Gyasi’s gorgeous, evocative prose helps the project along immensely. She has a knack for framing that conveys a rich, deep world in the background, the kind of world you could wander off and get lost in if you weren’t careful. But you never do, because the narrative carries you forward, through decades and centuries of lived history, of heartbreak and small victories just great enough to keep it all going, all of it rendered with flawless grace and economy.

My intent is to keep things spoiler-free, so I won’t go into individual characters and arcs. Telling truth, I think it best to encounter them with fresh eyes, even if you know your history well. What Homegoing excels at is melding that history with story, with the stories of lives lived swimming in history’s currents in the wake of the African slave trade. It is, all of it, complicated, with sympathetic villains and humanizing moments to spare, and Gyasi doesn’t spare the reader that complexity in the service of easy answers. This is a work of art, not polemic, after all.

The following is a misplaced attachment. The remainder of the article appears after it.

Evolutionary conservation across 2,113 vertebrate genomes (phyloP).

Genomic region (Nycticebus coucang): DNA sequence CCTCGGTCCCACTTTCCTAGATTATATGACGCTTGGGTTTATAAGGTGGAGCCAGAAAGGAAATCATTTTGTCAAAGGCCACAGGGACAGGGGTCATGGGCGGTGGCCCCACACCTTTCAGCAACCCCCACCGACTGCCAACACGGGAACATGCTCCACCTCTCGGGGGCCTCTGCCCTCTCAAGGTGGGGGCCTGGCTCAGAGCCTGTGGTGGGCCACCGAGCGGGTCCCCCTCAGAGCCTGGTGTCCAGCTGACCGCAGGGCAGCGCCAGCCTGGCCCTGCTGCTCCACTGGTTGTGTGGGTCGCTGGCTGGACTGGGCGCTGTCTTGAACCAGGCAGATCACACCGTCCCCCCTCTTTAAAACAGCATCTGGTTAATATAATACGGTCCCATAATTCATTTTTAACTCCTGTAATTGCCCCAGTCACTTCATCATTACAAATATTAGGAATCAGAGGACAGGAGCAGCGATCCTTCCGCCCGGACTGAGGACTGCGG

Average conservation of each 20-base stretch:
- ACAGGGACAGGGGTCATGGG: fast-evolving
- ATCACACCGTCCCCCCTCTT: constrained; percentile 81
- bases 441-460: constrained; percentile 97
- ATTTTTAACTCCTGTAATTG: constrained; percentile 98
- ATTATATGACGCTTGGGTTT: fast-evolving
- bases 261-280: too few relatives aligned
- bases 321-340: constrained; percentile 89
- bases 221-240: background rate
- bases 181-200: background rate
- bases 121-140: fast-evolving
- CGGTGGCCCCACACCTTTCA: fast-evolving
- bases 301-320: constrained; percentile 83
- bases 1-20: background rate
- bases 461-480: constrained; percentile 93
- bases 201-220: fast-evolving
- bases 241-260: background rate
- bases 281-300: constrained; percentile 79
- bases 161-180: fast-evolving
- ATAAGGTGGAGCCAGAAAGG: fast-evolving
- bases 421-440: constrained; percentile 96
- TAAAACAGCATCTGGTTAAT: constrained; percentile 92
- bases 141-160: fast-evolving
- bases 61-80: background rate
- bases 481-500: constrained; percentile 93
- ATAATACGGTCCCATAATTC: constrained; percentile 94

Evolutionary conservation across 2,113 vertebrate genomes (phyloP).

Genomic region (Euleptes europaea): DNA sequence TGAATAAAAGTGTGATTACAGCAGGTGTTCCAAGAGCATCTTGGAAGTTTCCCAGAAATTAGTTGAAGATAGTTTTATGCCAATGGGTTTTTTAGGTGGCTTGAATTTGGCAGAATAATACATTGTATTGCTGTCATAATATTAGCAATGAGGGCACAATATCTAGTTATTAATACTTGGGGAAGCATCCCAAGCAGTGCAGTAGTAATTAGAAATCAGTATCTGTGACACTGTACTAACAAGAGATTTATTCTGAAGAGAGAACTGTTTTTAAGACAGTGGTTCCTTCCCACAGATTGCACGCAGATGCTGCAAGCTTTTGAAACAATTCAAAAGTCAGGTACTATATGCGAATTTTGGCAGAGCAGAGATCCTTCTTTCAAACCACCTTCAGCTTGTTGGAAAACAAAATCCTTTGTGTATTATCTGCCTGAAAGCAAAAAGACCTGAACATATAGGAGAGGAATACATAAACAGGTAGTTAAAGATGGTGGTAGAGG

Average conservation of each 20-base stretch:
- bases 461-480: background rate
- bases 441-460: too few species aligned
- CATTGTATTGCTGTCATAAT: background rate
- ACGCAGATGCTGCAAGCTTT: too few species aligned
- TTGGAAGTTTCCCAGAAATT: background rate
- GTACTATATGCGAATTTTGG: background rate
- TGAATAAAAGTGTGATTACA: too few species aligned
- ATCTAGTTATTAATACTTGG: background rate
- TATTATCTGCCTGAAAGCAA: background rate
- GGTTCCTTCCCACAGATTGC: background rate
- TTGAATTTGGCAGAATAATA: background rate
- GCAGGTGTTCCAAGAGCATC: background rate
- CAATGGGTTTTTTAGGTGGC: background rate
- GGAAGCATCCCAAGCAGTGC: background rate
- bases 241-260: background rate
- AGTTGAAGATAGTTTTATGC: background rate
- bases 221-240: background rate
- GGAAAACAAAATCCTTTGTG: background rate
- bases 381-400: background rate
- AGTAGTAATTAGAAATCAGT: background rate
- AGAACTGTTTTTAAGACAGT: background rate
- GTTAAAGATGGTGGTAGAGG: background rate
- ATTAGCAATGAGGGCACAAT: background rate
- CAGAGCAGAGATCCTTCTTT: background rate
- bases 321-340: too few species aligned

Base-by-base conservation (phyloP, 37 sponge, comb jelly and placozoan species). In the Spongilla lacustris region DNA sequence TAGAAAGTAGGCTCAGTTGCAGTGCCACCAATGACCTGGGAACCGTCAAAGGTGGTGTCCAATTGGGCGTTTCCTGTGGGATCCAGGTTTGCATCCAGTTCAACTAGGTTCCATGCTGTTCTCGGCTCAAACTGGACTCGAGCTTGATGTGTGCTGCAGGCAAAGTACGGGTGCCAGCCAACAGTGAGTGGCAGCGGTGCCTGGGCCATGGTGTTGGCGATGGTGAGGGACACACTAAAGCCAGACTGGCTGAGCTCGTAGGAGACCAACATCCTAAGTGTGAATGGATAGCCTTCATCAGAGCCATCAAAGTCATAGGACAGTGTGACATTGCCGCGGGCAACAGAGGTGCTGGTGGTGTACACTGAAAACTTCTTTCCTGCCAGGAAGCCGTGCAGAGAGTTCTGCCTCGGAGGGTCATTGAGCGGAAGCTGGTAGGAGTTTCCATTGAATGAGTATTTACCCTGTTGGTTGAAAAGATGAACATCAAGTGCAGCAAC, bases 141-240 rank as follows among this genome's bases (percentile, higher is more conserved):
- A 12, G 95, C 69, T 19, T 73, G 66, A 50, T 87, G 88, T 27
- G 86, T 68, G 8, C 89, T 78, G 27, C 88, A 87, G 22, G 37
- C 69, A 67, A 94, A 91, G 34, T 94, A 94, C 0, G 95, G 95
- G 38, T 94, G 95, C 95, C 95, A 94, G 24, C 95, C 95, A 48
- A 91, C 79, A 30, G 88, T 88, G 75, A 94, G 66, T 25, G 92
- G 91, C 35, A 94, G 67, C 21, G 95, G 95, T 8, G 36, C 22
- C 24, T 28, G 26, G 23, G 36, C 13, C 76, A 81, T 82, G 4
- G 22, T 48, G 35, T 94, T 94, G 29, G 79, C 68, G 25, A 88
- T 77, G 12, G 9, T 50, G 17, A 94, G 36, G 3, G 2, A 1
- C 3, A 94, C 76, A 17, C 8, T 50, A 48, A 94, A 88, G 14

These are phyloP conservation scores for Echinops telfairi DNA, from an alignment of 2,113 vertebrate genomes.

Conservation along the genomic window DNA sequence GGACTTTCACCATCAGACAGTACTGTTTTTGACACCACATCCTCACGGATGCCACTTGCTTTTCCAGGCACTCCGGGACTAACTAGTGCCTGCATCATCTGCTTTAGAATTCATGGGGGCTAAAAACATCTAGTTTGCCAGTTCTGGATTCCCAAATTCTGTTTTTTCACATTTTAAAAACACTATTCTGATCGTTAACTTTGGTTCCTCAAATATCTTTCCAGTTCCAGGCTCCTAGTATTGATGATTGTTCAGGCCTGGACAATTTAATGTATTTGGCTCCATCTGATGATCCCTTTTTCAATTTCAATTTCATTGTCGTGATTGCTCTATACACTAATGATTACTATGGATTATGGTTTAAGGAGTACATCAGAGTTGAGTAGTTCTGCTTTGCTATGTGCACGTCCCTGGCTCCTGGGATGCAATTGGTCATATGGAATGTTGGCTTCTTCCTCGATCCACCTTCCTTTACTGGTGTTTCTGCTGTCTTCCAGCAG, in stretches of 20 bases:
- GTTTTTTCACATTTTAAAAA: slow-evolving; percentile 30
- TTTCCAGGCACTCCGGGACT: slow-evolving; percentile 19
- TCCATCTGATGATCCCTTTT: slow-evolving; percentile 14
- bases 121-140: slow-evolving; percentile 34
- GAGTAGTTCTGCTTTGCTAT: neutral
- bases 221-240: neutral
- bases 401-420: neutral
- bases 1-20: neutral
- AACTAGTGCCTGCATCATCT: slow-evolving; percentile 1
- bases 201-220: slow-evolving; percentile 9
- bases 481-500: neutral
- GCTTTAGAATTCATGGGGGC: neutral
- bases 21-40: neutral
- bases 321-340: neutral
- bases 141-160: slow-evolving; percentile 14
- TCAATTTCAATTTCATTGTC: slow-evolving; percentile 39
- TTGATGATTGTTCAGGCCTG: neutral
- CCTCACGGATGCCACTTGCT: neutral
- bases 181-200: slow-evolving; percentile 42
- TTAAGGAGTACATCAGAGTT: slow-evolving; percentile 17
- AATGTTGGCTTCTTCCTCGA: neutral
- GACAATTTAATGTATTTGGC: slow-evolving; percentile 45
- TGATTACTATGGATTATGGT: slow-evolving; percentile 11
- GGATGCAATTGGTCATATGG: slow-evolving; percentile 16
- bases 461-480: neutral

I’m disinclined toward numerical rating, or trying to give my subjective experience a gloss of objectivity. Suffice to say, if you are a person who enjoys moving, beautifully written, well-constructed literature (with or without a capital ‘L’), you will find Homegoing to be all that and more. If you have the interest (and fortitude) to take a long and often painful look at the ramifications of human chattel slavery, in a well-researched  and -rendered (albeit fictional) form, you could do a lot worse than read Homegoing.

It’s one thing to know something intellectually, say that Jim Crow laws in the post-Civil War South led to all manner of abuses. It’s another to engage with a firsthand account, or a first-rate artistic engagement, one that plays to the full human spectrum, rather than seek emotionless shelter in facts. To my mind, it’s one of the highest purposes of human creative endeavor, an accomplishment of serious magnitude when well-executed. Yaa Gyasi has done that, and then some, with Homegoing.

You should read it.

I Know Why Nero Fiddled

I also know that that probably didn’t happen. But whatever its authenticity, the image of the emperor playing the fiddle while Rome burned endures. In common usage, it means ‘to occupy oneself with unimportant matters and neglect priorities during a crisis.’ Like rearranging the deck chairs on the Titanic.